Manchester City's Premier League Campaign: Missed Opportunities

By Dan Larsen | 27 June 2020
Dan takes a look at the stats that lay bare the missed opportunities this season.

It’s official. After spending two years atop the summit of the Premier League, Manchester City officially ceded their crown to Liverpool on Thursday night after suffering a 2-1 defeat at the hands of Chelsea at Stamford Bridge. Thursday night only confirmed what we’ve known would happen for several months now.

For all intents and purposes, the title race was virtually decided back in November when City suffered a devastating defeat at Anfield. The loss they suffered that night put them nine points back in the title race after just 12 games, a nearly insurmountable deficit given how great form Liverpool were in from the off. Any lingering hope of closing that gap was completely extinguished in the following weeks. By Mid-December, Liverpool had the title won. It was only a matter of when it would become official.

With the league title having gone elsewhere, it’s worth reflecting on what COULD have been in this league season for City. Much like the 2016-17 season, City have significantly underperformed relative to what their advanced stats suggested they were capable of. Through 31 league games, City have managed to get just 63 points, over five points worse than what their expected points total (68.97) is this season. They’ve posted an expected goals total of 79.22, by far the best in the league, but scored two goals less than that (77). Their expected goals against (32.60), though quite high, is still fourth best in the league.

Two things have taken City’s season off track, and they’re the same exact issues that were present when I wrote about the team’s struggles back in November. The attack has failed to create and bury their chances with as much as efficiency as they have in prior seasons. And, the defence has conceded far more high-quality goal scoring opportunities too than they have in their prior two title-winning seasons. Last night perfectly displayed both of these deficiencies.

At first glance, it appeared as if City controlled the game for long stretches. They finished the game with a nearly two-to-one advantage in possession. However, City were absolutely annihilated in every other metric last night. Chelsea registered 15 shots, TEN of which ended up on target. City mustered just two shots on target out of their 11 chances. On top of that, Chelsea were far superior in the advanced stats too, posting an eye-popping xG total of 4.21 to City’s 0.69.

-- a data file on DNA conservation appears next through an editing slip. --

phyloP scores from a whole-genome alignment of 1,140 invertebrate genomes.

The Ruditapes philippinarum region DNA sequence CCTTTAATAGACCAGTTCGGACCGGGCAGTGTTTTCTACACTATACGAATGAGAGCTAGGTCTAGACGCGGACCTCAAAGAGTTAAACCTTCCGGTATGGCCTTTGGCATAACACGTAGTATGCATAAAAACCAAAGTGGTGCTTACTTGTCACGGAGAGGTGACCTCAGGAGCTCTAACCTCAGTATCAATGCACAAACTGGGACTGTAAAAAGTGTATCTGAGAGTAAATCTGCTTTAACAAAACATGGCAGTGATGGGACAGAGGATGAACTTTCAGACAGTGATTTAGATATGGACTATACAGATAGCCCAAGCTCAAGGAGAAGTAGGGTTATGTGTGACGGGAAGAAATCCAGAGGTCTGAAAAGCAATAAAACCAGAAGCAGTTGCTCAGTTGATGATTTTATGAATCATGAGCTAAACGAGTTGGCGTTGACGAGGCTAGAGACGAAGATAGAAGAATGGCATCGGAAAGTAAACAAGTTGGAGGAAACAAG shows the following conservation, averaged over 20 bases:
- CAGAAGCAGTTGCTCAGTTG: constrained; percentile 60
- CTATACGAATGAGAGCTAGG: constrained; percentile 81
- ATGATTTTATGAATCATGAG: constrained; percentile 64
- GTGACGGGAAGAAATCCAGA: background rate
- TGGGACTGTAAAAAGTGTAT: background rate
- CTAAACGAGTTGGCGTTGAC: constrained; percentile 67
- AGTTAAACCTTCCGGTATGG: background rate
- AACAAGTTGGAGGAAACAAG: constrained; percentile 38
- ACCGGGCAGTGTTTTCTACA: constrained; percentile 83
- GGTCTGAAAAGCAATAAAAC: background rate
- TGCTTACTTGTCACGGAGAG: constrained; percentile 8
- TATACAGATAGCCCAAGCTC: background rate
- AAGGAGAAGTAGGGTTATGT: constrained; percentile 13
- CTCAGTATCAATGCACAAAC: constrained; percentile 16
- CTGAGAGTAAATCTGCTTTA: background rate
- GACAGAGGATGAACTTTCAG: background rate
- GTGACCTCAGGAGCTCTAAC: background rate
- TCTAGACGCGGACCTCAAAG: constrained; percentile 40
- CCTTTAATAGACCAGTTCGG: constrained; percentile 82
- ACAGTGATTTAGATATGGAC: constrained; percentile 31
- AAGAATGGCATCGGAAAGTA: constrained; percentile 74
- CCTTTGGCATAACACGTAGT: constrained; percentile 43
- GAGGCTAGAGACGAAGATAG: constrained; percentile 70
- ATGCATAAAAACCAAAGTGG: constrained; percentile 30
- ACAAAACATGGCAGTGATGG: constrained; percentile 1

As has been the case in some of their previous losses this season, City failed to create the kinds of clear-cut chances we’ve come to expect them to while making awful mistakes at the other end of the pitch. An inexcusable miscommunication between Benjamin Mendy and Ilkay Gundogan led to the first Chelsea goal. Fernandinho committed a blatantly obvious handball in the box later in the game, which led to his sending off and Chelsea’s second goal via a penalty. City were also quite fortunate that Kyle Walker was able to make one of the best goal-line blocks of the season on what should have been a second goal for Christian Pulisic. That chance stemmed from a mistake from Ederson. To put the icing on the cake for that performance, the one good chance City had to take the lead, which came from an incredible counter-attack, ended up with Raheem Sterling’s shot hitting the post.

Though some bad luck has undoubtedly befallen City at times this season (see both games against Tottenham this season), much of their problems in the league have been self-inflicted. On the surface, City still rank ahead of Liverpool in expected points (68.96 to 64.04), expected goals for (79.22 to 64.55), and expected goal difference (46.62 to 34.87) according to Even in infogol’s calculations, which vary a bit from City are still ranked as the expected first place team based on their advanced stats. The truth, however, is that City haven’t been as elite as we’ve come to expect.

This February article on City’s season from Infogol sums up the story quite well: City had it in them to be much closer to Liverpool in the title race than what the table reflects, but Liverpool still deserved to be champions. Liverpool have conceded far fewer high-quality goal scoring chances than City have, and they have consistently picked up their performance level in tight games which has led to them getting better results. Every team needs SOME luck to go in their favor to get the amount of points Liverpool have gotten so far. City certainly had it in the centurion season two years ago. However, luck doesn’t come close to explaining all or even most of it. They finished their chances and got results when they needed them. Time and time again, City have failed to do that this season.

At the end of the day, City are still right there in terms of quality and talent with Liverpool. They should look back at this season and remember that they should have been much closer to Liverpool than what the table reflects. With a few solid additions this summer, primarily at centre-back, City could be right back at the top of the league summit come this time next year. For now, though, the focus shifts to the FA Cup and UEFA Champions League, both of which are still well within reach for them. We’ll see if City can make this yet another treble winning season come August.